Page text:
Later, while she was upstairs with the boy who'd invited her, Macdonald came in with other team members, and allegedly forced her into a reclining position and tried to kiss her, which she tried to deflect. During this time, someone turned the lights off, and the girl said she felt someone's hand fondle her breasts under her shirt while she believes Macdonald pulled her pants down and groped her, the Whig-Standard reports.

One of the boys in the room—a teen—pulled out his penis and asked her for oral sex, she told police. She said Macdonald's weight—he was more than 200 pounds at the time and is six-foot-three—prevented her from getting away. Eventually, one of the girl's girlfriends walked in and turned on the lights, stopping the assault, but after the girl and her friend locked themselves in a bathroom, she said Macdonald walked in and forced himself on her friend, kissing her.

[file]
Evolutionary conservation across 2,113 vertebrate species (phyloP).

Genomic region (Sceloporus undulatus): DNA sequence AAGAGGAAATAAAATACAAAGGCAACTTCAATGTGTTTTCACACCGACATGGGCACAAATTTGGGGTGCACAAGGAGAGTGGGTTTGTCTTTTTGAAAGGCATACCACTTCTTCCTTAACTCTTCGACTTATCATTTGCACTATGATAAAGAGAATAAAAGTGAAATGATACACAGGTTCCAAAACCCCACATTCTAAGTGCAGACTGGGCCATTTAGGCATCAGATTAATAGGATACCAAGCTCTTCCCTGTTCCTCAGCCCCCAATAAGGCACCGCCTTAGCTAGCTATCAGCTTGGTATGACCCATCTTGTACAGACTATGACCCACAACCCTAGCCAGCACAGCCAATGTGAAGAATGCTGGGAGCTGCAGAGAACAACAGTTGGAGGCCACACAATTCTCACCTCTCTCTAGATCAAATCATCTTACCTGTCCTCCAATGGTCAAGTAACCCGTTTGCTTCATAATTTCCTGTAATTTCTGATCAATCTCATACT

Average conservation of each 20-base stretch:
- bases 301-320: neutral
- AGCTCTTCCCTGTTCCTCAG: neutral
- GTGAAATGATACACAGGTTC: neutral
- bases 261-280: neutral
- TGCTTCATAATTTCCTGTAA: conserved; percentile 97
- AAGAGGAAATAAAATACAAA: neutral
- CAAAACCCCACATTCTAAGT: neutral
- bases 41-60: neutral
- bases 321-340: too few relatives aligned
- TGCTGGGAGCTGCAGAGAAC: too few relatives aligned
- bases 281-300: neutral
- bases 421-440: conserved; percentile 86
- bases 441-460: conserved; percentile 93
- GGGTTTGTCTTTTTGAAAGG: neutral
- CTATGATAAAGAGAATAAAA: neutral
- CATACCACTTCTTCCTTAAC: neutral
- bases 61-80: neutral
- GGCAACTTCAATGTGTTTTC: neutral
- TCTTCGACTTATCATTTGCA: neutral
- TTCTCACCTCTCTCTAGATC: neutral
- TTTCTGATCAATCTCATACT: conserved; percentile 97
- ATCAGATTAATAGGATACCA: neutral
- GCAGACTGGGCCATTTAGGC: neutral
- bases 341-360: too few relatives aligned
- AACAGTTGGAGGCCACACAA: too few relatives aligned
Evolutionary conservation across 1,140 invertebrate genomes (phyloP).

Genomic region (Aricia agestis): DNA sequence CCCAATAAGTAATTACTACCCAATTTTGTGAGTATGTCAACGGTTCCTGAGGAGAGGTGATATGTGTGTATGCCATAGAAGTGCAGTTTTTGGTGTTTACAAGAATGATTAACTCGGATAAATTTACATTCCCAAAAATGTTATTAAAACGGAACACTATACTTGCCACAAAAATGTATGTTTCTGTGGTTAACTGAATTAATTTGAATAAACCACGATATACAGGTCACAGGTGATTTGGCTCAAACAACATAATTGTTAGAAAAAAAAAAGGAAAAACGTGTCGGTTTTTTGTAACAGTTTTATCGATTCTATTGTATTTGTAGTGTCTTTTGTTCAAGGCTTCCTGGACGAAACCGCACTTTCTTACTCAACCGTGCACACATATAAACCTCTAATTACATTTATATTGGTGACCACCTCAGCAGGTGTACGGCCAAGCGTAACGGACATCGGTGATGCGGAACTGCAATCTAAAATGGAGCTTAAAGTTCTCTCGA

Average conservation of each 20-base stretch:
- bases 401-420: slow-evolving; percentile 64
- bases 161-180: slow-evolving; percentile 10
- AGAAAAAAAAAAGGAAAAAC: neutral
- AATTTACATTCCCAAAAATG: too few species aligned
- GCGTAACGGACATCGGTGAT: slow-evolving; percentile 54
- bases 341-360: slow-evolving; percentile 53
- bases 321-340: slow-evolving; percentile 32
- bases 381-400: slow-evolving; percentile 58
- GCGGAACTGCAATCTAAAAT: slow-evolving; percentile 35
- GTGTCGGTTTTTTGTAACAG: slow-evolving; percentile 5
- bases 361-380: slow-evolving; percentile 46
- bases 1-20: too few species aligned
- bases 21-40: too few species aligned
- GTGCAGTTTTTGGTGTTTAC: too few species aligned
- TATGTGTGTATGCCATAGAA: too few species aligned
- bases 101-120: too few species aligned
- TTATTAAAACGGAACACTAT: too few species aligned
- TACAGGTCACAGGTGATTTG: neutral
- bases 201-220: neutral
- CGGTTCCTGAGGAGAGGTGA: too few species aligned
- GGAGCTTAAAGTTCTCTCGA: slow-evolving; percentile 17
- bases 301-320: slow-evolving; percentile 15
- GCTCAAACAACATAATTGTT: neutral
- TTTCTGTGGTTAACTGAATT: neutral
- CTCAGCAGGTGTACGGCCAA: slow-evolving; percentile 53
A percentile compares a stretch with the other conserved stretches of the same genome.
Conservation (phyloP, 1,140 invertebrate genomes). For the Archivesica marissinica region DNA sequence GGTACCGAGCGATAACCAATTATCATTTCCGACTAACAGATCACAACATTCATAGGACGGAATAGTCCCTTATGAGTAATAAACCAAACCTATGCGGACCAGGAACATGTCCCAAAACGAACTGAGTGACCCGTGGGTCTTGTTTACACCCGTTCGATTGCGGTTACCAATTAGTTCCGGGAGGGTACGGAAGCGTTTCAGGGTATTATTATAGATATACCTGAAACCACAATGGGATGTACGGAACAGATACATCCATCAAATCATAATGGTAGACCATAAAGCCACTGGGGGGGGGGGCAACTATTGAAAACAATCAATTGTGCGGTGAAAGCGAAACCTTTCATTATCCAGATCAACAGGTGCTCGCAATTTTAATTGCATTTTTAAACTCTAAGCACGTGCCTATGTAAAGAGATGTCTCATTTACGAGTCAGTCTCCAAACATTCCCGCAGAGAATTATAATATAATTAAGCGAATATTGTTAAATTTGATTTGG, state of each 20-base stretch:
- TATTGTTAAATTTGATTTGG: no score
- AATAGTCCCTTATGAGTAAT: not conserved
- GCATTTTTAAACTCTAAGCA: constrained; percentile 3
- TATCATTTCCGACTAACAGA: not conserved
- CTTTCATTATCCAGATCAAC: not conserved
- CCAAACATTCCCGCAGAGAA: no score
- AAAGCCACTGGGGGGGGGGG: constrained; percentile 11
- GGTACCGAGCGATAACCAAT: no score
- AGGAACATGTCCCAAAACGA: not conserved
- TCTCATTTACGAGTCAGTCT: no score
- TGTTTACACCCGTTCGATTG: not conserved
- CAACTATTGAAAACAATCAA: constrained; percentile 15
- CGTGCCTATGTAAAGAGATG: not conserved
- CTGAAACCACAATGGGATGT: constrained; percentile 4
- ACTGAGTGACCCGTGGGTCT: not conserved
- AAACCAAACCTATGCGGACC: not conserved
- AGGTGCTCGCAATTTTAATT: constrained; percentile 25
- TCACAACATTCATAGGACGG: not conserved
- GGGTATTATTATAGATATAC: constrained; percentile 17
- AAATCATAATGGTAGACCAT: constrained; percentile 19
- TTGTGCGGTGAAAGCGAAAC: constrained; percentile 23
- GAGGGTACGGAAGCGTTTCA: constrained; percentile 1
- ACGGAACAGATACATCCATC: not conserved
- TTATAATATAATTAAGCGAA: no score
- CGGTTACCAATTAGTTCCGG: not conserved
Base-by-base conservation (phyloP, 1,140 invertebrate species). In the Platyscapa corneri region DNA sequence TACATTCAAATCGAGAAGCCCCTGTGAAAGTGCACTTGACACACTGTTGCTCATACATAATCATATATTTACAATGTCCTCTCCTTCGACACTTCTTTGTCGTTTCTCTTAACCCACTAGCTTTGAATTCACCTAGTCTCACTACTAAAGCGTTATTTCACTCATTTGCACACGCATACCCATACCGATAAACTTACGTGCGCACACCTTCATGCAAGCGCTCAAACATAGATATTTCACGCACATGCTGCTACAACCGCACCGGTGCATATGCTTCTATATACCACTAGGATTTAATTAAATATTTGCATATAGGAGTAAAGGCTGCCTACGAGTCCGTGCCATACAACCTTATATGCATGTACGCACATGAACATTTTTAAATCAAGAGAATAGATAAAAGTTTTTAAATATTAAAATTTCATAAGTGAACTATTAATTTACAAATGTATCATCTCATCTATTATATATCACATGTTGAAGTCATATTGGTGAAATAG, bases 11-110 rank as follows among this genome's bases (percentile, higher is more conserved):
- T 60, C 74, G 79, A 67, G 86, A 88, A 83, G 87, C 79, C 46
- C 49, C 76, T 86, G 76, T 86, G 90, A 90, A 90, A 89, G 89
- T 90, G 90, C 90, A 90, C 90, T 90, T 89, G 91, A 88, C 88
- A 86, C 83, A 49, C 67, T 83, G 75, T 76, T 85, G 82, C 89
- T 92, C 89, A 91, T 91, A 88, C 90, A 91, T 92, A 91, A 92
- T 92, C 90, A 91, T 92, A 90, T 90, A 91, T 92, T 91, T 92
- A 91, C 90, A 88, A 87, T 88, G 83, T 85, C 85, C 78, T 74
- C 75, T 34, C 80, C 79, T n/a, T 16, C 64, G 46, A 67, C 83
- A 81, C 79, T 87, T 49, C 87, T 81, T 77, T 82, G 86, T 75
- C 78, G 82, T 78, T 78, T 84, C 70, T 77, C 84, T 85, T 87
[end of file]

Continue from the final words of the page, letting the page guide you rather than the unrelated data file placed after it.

VICE reached out to Macdonald's defence attorney, Connie Baran-Gerez, and to the Gananoque Islanders but has not yet heard back.

Queen's University said in a statement sent to VICE that it was "extremely disheartened to learn that (Macdonald) is a Queen's student. The university understands and sympathizes with the emotions that people are expressing about this case."

The school said it is assessing whether or not Macdonald is a risk to the Queen's community, but the results of that assessment won't be made public due to privacy concerns.

Barb MacQuarrie, community director at Western University's Centre for Research and Education on Violence against Women and Children, told VICE the judge's handling of the case "smacks of an old boy's club."

"Somebody with a different background who the judge didn't relate to, I can't imagine that kind of leniency or consideration," she said, noting it's unlikely that a young man of colour who didn't play sports would have been treated the same.